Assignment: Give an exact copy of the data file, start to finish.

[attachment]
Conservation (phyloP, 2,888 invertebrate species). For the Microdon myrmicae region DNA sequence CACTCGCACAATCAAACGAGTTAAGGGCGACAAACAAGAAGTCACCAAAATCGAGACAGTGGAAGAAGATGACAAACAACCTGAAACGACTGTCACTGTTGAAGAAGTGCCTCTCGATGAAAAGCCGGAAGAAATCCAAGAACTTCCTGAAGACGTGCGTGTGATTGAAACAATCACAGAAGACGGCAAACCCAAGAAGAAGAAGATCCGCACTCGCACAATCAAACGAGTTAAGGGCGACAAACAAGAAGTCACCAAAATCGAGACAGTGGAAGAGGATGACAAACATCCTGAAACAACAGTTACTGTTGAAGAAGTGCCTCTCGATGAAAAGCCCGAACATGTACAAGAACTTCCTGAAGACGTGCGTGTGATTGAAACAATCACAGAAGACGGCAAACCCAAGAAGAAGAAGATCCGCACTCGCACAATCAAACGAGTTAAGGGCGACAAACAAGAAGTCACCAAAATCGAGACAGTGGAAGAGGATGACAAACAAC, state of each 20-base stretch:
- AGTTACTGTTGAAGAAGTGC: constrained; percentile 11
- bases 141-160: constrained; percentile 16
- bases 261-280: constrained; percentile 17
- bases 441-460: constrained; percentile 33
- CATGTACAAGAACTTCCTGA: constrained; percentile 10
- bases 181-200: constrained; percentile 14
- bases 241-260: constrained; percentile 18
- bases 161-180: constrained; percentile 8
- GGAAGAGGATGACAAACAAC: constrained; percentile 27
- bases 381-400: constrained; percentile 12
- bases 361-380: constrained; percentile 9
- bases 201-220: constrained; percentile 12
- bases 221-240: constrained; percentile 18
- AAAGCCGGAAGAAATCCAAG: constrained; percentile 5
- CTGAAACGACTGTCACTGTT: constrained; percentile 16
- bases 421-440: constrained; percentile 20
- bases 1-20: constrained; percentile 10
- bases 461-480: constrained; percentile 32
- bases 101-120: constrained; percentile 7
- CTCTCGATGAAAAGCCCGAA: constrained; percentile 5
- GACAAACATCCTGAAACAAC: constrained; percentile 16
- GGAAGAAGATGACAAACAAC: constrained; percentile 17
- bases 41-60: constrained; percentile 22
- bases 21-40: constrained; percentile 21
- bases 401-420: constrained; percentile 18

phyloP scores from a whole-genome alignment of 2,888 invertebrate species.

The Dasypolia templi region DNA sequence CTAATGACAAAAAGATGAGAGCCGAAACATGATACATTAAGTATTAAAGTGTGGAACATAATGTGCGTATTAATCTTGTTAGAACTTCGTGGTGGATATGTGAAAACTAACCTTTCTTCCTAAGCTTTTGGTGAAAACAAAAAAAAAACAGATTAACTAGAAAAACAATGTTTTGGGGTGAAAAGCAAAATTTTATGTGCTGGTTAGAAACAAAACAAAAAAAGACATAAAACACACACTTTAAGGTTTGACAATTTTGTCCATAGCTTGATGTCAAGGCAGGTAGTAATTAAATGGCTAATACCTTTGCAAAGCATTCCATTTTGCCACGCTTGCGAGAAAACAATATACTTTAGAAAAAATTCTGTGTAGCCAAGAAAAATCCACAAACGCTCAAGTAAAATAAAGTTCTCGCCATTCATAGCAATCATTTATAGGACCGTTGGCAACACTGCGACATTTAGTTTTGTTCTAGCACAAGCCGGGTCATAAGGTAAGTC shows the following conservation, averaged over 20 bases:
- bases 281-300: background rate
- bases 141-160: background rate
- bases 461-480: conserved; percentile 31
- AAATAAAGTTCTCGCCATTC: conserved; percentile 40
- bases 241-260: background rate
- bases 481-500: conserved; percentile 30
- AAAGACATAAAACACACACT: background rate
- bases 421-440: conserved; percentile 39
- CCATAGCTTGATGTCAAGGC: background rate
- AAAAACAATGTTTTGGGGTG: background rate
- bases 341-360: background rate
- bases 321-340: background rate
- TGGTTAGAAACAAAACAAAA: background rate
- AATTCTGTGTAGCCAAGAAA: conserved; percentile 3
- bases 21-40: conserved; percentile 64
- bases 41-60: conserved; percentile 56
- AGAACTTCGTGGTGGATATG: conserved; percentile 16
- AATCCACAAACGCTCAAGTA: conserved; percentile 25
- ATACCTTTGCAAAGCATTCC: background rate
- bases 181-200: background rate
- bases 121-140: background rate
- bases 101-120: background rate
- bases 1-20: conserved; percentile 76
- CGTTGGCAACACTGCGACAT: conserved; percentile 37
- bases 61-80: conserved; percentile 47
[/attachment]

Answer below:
Conservation (phyloP, 2,888 invertebrate species). For the Microdon myrmicae region DNA sequence CACTCGCACAATCAAACGAGTTAAGGGCGACAAACAAGAAGTCACCAAAATCGAGACAGTGGAAGAAGATGACAAACAACCTGAAACGACTGTCACTGTTGAAGAAGTGCCTCTCGATGAAAAGCCGGAAGAAATCCAAGAACTTCCTGAAGACGTGCGTGTGATTGAAACAATCACAGAAGACGGCAAACCCAAGAAGAAGAAGATCCGCACTCGCACAATCAAACGAGTTAAGGGCGACAAACAAGAAGTCACCAAAATCGAGACAGTGGAAGAGGATGACAAACATCCTGAAACAACAGTTACTGTTGAAGAAGTGCCTCTCGATGAAAAGCCCGAACATGTACAAGAACTTCCTGAAGACGTGCGTGTGATTGAAACAATCACAGAAGACGGCAAACCCAAGAAGAAGAAGATCCGCACTCGCACAATCAAACGAGTTAAGGGCGACAAACAAGAAGTCACCAAAATCGAGACAGTGGAAGAGGATGACAAACAAC, state of each 20-base stretch:
- AGTTACTGTTGAAGAAGTGC: constrained; percentile 11
- bases 141-160: constrained; percentile 16
- bases 261-280: constrained; percentile 17
- bases 441-460: constrained; percentile 33
- CATGTACAAGAACTTCCTGA: constrained; percentile 10
- bases 181-200: constrained; percentile 14
- bases 241-260: constrained; percentile 18
- bases 161-180: constrained; percentile 8
- GGAAGAGGATGACAAACAAC: constrained; percentile 27
- bases 381-400: constrained; percentile 12
- bases 361-380: constrained; percentile 9
- bases 201-220: constrained; percentile 12
- bases 221-240: constrained; percentile 18
- AAAGCCGGAAGAAATCCAAG: constrained; percentile 5
- CTGAAACGACTGTCACTGTT: constrained; percentile 16
- bases 421-440: constrained; percentile 20
- bases 1-20: constrained; percentile 10
- bases 461-480: constrained; percentile 32
- bases 101-120: constrained; percentile 7
- CTCTCGATGAAAAGCCCGAA: constrained; percentile 5
- GACAAACATCCTGAAACAAC: constrained; percentile 16
- GGAAGAAGATGACAAACAAC: constrained; percentile 17
- bases 41-60: constrained; percentile 22
- bases 21-40: constrained; percentile 21
- bases 401-420: constrained; percentile 18

phyloP scores from a whole-genome alignment of 2,888 invertebrate species.

The Dasypolia templi region DNA sequence CTAATGACAAAAAGATGAGAGCCGAAACATGATACATTAAGTATTAAAGTGTGGAACATAATGTGCGTATTAATCTTGTTAGAACTTCGTGGTGGATATGTGAAAACTAACCTTTCTTCCTAAGCTTTTGGTGAAAACAAAAAAAAAACAGATTAACTAGAAAAACAATGTTTTGGGGTGAAAAGCAAAATTTTATGTGCTGGTTAGAAACAAAACAAAAAAAGACATAAAACACACACTTTAAGGTTTGACAATTTTGTCCATAGCTTGATGTCAAGGCAGGTAGTAATTAAATGGCTAATACCTTTGCAAAGCATTCCATTTTGCCACGCTTGCGAGAAAACAATATACTTTAGAAAAAATTCTGTGTAGCCAAGAAAAATCCACAAACGCTCAAGTAAAATAAAGTTCTCGCCATTCATAGCAATCATTTATAGGACCGTTGGCAACACTGCGACATTTAGTTTTGTTCTAGCACAAGCCGGGTCATAAGGTAAGTC shows the following conservation, averaged over 20 bases:
- bases 281-300: background rate
- bases 141-160: background rate
- bases 461-480: conserved; percentile 31
- AAATAAAGTTCTCGCCATTC: conserved; percentile 40
- bases 241-260: background rate
- bases 481-500: conserved; percentile 30
- AAAGACATAAAACACACACT: background rate
- bases 421-440: conserved; percentile 39
- CCATAGCTTGATGTCAAGGC: background rate
- AAAAACAATGTTTTGGGGTG: background rate
- bases 341-360: background rate
- bases 321-340: background rate
- TGGTTAGAAACAAAACAAAA: background rate
- AATTCTGTGTAGCCAAGAAA: conserved; percentile 3
- bases 21-40: conserved; percentile 64
- bases 41-60: conserved; percentile 56
- AGAACTTCGTGGTGGATATG: conserved; percentile 16
- AATCCACAAACGCTCAAGTA: conserved; percentile 25
- ATACCTTTGCAAAGCATTCC: background rate
- bases 181-200: background rate
- bases 121-140: background rate
- bases 101-120: background rate
- bases 1-20: conserved; percentile 76
- CGTTGGCAACACTGCGACAT: conserved; percentile 37
- bases 61-80: conserved; percentile 47